Amanda Rogers


I am an Associate Professor  in Human Geography and the GeoHumanities at Swansea University. My research focuses on the intersections between cultural geography and the performing arts (particuarly theatre and dance) in post-conflict settings across South East Asia.

I am one of the Reviews Editors for the journal cultural geographies and the Research Secretary of the Association of South East Asian Studies UK. I was awarded the Dillwyn Medal by the Learned Society of Wales for Outstanding Research in the Creative Arts and Humanities and my research has been funded by the British Academy, the Leverhulme Trust, the ESRC and the AHRC.

Previously, I worked in theatre in the U.S. (Los Angeles and New York) as a stage manager, director and assistant producer, with Asian American companies such as East West Players and Lodestone Theater Ensemble, as well as many independent productions. Nowadays, I sit on the board of Papertrail Theatre Company in Cardiff, a site-responsive theatre company led by Bridget Keehan, and I undertake freelance arts evaluations.

I am currently conducting research on contemporary dance in Cambodia and its relationship to the politics of nationality through a Leverhulme Trust Research Fellowship. I am also PI on the AHRC GCRF funded project entitled ‘Contemporary Arts Making and Creative Expression Among Young Cambodians.’ This project, working with Cambodian Living Arts and the arts curator Reaksmey Yean, focuses on the creation of new art and performance works as part of CLA’s 2020 Cultural Season. I have also conducted research on the geopolitics surrounding the first Cambodian dance tour to the West after the Khmer Rouge genocide (1975-1979) and Vietnamese occupation (1979-1989) which was in 1990 to various locations in the UK and the ROI. This research has explored the extent to which dancers can be considered as diplomatic agents and was being funded through a British Academy-Leverhulme Trust small grant. My institutional webpage is here.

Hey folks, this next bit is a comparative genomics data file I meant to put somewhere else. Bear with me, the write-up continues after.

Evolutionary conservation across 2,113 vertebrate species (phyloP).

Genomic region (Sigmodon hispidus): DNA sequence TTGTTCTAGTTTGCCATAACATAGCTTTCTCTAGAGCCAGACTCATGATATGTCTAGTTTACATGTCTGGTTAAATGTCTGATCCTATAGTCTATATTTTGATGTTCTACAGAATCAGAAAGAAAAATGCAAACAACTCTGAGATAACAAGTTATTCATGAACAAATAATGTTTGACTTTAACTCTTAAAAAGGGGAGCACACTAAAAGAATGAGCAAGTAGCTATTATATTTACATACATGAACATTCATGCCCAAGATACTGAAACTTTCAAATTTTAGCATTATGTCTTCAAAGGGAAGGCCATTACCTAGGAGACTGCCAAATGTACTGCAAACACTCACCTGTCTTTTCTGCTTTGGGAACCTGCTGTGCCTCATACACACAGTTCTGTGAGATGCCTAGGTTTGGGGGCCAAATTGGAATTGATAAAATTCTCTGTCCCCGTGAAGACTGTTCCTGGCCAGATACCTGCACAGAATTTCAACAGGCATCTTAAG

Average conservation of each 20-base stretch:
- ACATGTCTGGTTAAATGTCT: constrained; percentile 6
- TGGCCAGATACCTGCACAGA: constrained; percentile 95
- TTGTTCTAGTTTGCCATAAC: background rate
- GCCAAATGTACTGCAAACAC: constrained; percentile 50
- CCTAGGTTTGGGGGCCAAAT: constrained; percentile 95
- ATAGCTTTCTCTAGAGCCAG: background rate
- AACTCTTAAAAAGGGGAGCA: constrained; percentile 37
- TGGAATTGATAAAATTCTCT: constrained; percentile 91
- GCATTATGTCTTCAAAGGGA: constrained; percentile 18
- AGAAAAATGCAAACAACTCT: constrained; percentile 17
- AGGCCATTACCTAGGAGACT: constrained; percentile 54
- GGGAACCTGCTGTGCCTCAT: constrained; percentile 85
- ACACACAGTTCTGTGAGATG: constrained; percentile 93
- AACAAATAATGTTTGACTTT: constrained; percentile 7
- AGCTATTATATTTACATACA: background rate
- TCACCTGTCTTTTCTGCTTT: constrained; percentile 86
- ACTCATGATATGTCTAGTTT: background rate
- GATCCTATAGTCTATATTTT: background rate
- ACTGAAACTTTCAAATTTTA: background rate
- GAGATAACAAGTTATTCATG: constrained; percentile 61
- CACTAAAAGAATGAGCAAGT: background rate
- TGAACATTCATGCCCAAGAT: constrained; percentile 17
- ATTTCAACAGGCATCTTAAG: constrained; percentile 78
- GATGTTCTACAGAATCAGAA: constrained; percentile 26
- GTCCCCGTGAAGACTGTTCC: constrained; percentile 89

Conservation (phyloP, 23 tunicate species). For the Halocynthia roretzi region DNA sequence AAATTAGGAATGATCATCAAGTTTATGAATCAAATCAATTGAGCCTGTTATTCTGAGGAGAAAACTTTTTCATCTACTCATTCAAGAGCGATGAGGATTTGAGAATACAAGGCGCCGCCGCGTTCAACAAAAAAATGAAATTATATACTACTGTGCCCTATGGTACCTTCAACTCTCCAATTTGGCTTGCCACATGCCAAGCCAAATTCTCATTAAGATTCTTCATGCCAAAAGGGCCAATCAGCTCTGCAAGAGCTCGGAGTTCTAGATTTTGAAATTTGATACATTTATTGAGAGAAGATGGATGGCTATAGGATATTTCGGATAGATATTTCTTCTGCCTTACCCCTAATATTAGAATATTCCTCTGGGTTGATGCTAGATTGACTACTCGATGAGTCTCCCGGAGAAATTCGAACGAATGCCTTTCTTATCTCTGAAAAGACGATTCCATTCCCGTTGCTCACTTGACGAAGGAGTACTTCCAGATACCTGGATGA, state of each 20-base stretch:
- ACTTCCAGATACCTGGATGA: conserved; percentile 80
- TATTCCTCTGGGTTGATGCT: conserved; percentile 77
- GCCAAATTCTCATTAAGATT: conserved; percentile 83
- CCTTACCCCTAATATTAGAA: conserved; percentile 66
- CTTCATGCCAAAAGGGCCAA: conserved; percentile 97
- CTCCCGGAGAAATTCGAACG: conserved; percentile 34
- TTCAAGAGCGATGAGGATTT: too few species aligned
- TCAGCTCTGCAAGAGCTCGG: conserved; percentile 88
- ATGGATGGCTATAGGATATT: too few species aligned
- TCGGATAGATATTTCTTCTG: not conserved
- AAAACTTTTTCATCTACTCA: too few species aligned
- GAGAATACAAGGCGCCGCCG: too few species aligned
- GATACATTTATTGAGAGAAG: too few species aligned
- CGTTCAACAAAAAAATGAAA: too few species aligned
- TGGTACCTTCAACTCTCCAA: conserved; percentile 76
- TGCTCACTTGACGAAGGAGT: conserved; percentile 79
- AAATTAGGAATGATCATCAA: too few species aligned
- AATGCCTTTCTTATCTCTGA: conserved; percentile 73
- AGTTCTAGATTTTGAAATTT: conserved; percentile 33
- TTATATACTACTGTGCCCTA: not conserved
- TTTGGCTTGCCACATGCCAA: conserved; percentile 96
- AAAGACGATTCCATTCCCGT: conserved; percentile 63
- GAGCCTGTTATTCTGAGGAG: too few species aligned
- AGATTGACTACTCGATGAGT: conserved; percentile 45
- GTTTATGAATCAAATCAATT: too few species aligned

My previous research was concerned with the politics of diversity in American and British theatre, particularly the erasure of East and South East Asian minorities. I have written extensively about the performance of yellowface and the representation of racial-ethnic minorities on stage. My work examined how discrimination led artists to try and travel to create opportunities, or how they harnessed other elements of their identities to work abroad, looking at the effect of that movement on the development of their creative practice. I particularly explored the movement of practitioners and performances between British East Asian, Asian American, and South East Asian (primarily Singaporean) theatre worlds. This research formed the focus of my monograph: Performing Asian Transnationalisms: theatre, identity and the geographies of performance.

I am currently learning Khmer, but have also learnt Mandarin and was once fluent in Japanese. I strongly believe in language learning at all career stages for researchers and advocate for more resources and opportunities in this area.

If you have any questions or would like a copy of any of my papers, then please email me at

Finally, if you’re wondering, ‘Why is that white girl interested in Asia?’ …. well, that stems from my upbringing, and probably needs a drink or two to explain.